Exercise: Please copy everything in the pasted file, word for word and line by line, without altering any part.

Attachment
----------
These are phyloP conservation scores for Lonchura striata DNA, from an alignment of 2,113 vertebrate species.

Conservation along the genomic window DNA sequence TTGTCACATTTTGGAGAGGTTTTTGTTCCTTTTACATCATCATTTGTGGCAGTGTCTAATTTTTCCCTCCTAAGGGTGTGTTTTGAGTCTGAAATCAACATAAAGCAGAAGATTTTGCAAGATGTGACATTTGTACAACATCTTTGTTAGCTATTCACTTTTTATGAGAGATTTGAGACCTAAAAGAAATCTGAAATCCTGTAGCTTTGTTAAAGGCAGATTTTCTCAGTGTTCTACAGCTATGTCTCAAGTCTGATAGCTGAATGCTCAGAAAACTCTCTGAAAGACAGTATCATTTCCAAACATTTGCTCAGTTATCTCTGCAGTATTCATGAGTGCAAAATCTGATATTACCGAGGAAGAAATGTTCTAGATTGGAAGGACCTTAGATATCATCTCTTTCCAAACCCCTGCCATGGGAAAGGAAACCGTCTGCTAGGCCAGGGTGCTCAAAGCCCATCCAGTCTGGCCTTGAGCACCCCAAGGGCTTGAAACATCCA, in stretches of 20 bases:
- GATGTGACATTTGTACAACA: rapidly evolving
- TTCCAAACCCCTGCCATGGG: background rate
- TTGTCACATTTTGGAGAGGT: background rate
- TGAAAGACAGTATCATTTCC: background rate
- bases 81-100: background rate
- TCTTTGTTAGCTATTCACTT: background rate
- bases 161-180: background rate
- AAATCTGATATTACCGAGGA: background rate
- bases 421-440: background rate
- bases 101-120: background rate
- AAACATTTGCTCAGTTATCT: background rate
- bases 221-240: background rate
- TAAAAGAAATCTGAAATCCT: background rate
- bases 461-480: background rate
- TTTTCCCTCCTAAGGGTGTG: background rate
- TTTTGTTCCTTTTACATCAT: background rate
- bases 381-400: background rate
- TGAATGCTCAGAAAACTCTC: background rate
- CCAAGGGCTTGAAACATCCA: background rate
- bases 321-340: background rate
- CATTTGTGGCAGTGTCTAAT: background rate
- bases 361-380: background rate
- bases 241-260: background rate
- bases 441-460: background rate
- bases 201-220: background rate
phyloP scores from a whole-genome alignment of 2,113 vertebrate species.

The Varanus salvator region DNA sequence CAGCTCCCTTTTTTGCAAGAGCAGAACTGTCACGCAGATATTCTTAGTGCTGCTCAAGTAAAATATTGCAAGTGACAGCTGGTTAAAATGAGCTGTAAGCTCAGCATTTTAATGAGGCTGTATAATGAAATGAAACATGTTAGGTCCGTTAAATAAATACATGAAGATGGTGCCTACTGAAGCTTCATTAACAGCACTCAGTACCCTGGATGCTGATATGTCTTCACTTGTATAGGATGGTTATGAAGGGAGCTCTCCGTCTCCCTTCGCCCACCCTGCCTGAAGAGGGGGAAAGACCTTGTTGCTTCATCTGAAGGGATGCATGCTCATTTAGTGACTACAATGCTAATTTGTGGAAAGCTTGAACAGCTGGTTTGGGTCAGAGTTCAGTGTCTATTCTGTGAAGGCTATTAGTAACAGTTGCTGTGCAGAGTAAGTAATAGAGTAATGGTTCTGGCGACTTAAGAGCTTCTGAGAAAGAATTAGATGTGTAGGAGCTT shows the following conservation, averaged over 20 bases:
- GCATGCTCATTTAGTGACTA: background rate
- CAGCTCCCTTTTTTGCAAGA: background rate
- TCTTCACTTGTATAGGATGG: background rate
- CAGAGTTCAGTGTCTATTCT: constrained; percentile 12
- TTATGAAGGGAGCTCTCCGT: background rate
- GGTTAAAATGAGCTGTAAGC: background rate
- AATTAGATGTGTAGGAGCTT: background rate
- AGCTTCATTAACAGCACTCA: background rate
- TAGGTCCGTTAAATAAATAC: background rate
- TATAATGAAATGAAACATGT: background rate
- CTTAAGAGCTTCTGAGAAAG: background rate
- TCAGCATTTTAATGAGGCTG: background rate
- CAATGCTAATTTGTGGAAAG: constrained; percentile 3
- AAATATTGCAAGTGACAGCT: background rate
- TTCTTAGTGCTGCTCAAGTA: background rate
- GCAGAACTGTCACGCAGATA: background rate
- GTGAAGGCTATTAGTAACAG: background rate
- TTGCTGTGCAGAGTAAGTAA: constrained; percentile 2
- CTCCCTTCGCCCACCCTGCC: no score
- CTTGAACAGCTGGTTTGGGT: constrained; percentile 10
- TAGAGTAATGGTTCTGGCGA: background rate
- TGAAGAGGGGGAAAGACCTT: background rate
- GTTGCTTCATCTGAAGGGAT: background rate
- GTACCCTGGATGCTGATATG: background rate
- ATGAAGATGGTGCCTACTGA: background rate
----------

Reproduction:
These are phyloP conservation scores for Lonchura striata DNA, from an alignment of 2,113 vertebrate species.

Conservation along the genomic window DNA sequence TTGTCACATTTTGGAGAGGTTTTTGTTCCTTTTACATCATCATTTGTGGCAGTGTCTAATTTTTCCCTCCTAAGGGTGTGTTTTGAGTCTGAAATCAACATAAAGCAGAAGATTTTGCAAGATGTGACATTTGTACAACATCTTTGTTAGCTATTCACTTTTTATGAGAGATTTGAGACCTAAAAGAAATCTGAAATCCTGTAGCTTTGTTAAAGGCAGATTTTCTCAGTGTTCTACAGCTATGTCTCAAGTCTGATAGCTGAATGCTCAGAAAACTCTCTGAAAGACAGTATCATTTCCAAACATTTGCTCAGTTATCTCTGCAGTATTCATGAGTGCAAAATCTGATATTACCGAGGAAGAAATGTTCTAGATTGGAAGGACCTTAGATATCATCTCTTTCCAAACCCCTGCCATGGGAAAGGAAACCGTCTGCTAGGCCAGGGTGCTCAAAGCCCATCCAGTCTGGCCTTGAGCACCCCAAGGGCTTGAAACATCCA, in stretches of 20 bases:
- GATGTGACATTTGTACAACA: rapidly evolving
- TTCCAAACCCCTGCCATGGG: background rate
- TTGTCACATTTTGGAGAGGT: background rate
- TGAAAGACAGTATCATTTCC: background rate
- bases 81-100: background rate
- TCTTTGTTAGCTATTCACTT: background rate
- bases 161-180: background rate
- AAATCTGATATTACCGAGGA: background rate
- bases 421-440: background rate
- bases 101-120: background rate
- AAACATTTGCTCAGTTATCT: background rate
- bases 221-240: background rate
- TAAAAGAAATCTGAAATCCT: background rate
- bases 461-480: background rate
- TTTTCCCTCCTAAGGGTGTG: background rate
- TTTTGTTCCTTTTACATCAT: background rate
- bases 381-400: background rate
- TGAATGCTCAGAAAACTCTC: background rate
- CCAAGGGCTTGAAACATCCA: background rate
- bases 321-340: background rate
- CATTTGTGGCAGTGTCTAAT: background rate
- bases 361-380: background rate
- bases 241-260: background rate
- bases 441-460: background rate
- bases 201-220: background rate
phyloP scores from a whole-genome alignment of 2,113 vertebrate species.

The Varanus salvator region DNA sequence CAGCTCCCTTTTTTGCAAGAGCAGAACTGTCACGCAGATATTCTTAGTGCTGCTCAAGTAAAATATTGCAAGTGACAGCTGGTTAAAATGAGCTGTAAGCTCAGCATTTTAATGAGGCTGTATAATGAAATGAAACATGTTAGGTCCGTTAAATAAATACATGAAGATGGTGCCTACTGAAGCTTCATTAACAGCACTCAGTACCCTGGATGCTGATATGTCTTCACTTGTATAGGATGGTTATGAAGGGAGCTCTCCGTCTCCCTTCGCCCACCCTGCCTGAAGAGGGGGAAAGACCTTGTTGCTTCATCTGAAGGGATGCATGCTCATTTAGTGACTACAATGCTAATTTGTGGAAAGCTTGAACAGCTGGTTTGGGTCAGAGTTCAGTGTCTATTCTGTGAAGGCTATTAGTAACAGTTGCTGTGCAGAGTAAGTAATAGAGTAATGGTTCTGGCGACTTAAGAGCTTCTGAGAAAGAATTAGATGTGTAGGAGCTT shows the following conservation, averaged over 20 bases:
- GCATGCTCATTTAGTGACTA: background rate
- CAGCTCCCTTTTTTGCAAGA: background rate
- TCTTCACTTGTATAGGATGG: background rate
- CAGAGTTCAGTGTCTATTCT: constrained; percentile 12
- TTATGAAGGGAGCTCTCCGT: background rate
- GGTTAAAATGAGCTGTAAGC: background rate
- AATTAGATGTGTAGGAGCTT: background rate
- AGCTTCATTAACAGCACTCA: background rate
- TAGGTCCGTTAAATAAATAC: background rate
- TATAATGAAATGAAACATGT: background rate
- CTTAAGAGCTTCTGAGAAAG: background rate
- TCAGCATTTTAATGAGGCTG: background rate
- CAATGCTAATTTGTGGAAAG: constrained; percentile 3
- AAATATTGCAAGTGACAGCT: background rate
- TTCTTAGTGCTGCTCAAGTA: background rate
- GCAGAACTGTCACGCAGATA: background rate
- GTGAAGGCTATTAGTAACAG: background rate
- TTGCTGTGCAGAGTAAGTAA: constrained; percentile 2
- CTCCCTTCGCCCACCCTGCC: no score
- CTTGAACAGCTGGTTTGGGT: constrained; percentile 10
- TAGAGTAATGGTTCTGGCGA: background rate
- TGAAGAGGGGGAAAGACCTT: background rate
- GTTGCTTCATCTGAAGGGAT: background rate
- GTACCCTGGATGCTGATATG: background rate
- ATGAAGATGGTGCCTACTGA: background rate